Haywood hospital begins recertification process
By Julia Merchant
With its CEO gone and a new consulting group on board, Haywood Regional Medical Center is working around the clock to regain its Medicare and Medicaid funding.
The process could take up to four months, but Compass Group spokesperson Kate Fenner is hopeful the hospital can get recertified in as little as 60 days.
Cincinnati-based Compass has brought in two nurses, two senior physicians, a pharmacist and a person to help with Emergency Room management to tackle the problem.
This week, the hospital is undergoing a rigorous assessment involving initial observation of areas of improvement. A report will be released Friday, at which point a plan will be implemented in conjunction with physicians, nurses and staff, Fenner said.
“The process for regaining a provider number so HRMC can continue to accept Medicare and Medicaid patients is not easy, (but) you are well positioned to do it in the minimal amount of time,” Fenner assured.
When all deficiencies are addressed in three to four weeks, a preliminary recertification survey will be conducted at the hospital by the Centers for Medicaid and Medicare Services, the federal agency in charge of overseeing compliance. Then, another full-blown survey will be conducted 30 days after that, at which time the hospital has the opportunity to regain its certification.
Fenner said she’s confident in the process being conducted quickly because two main areas the hospital was cited for – documentation and communication — are relatively easy to fix.
“The deviations from standards that caused the issues that now sit before you at HRMC were not frivolous, but they’re primarily focused on documentation and communication and not on patient care safety,” said Fenner.
Additionally, Fenner said the consulting group has worked with hospitals that have problems more serious than HRMC.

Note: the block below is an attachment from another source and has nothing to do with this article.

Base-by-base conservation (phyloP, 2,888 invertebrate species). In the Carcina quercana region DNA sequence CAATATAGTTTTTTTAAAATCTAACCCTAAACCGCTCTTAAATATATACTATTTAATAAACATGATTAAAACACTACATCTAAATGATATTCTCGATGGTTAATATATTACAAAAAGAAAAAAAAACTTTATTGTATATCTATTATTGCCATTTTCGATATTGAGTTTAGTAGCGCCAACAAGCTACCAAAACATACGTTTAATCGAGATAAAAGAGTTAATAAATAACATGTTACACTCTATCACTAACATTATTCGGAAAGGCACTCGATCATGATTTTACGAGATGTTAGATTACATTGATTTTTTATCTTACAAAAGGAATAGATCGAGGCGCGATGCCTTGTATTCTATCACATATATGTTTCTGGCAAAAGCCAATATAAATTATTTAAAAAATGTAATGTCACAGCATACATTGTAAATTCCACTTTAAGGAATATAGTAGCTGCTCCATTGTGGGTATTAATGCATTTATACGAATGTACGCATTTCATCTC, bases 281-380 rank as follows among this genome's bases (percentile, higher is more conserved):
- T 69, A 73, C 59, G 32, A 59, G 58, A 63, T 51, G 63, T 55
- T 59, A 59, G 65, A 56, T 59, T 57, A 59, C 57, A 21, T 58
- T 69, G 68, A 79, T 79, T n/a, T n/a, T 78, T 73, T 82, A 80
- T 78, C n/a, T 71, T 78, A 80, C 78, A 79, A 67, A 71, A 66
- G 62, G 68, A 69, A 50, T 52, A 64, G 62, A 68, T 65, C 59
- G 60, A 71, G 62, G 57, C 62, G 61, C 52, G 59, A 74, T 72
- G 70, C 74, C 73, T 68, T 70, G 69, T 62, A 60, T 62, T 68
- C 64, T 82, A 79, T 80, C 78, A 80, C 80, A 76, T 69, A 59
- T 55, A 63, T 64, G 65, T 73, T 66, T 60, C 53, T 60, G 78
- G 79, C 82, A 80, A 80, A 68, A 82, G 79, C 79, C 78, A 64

“We have worked with organizations with much deeper, broader problems in terms of patient safety than we believe we have before us,” she said. “You’re like none of those hospitals that lost theirs.”
Fenner called her group “seasoned,”, saying they’ve worked with dozens of hospitals before to get them back on track. Clients the group has evaluated include a 450-bed medical center on the West Coast and a hospital in Boston with 31 citations.
One glaring difference, however, is that Compass has never worked with a client that has lost its certification, according to Fenner.
If a consulting group had been called earlier, this might not be the case.
“We unfortunately did not get called or know about you until after it had been pulled,” Fenner said.
Some questioned inspectors’ ability to survey a hospital that lacks patients. Already, Medicare and Medicaid patients are being diverted to Westcare and Mission hospitals, and the hospital has lost two major private insurance carriers — Blue Cross and Blue Shield and Kanawha, a Cherokee tribal insurance program.
“If your population count is down, and the last figures I had yesterday didn’t look too good, what are you going to fix and how are you going to fix it in a position that you don’t have any patients in the hospital?” asked Ben Thompson, a local real estate agent that uses Medicare. “Can you get recertified if there’s only 10 or 20 patients in the hospital?”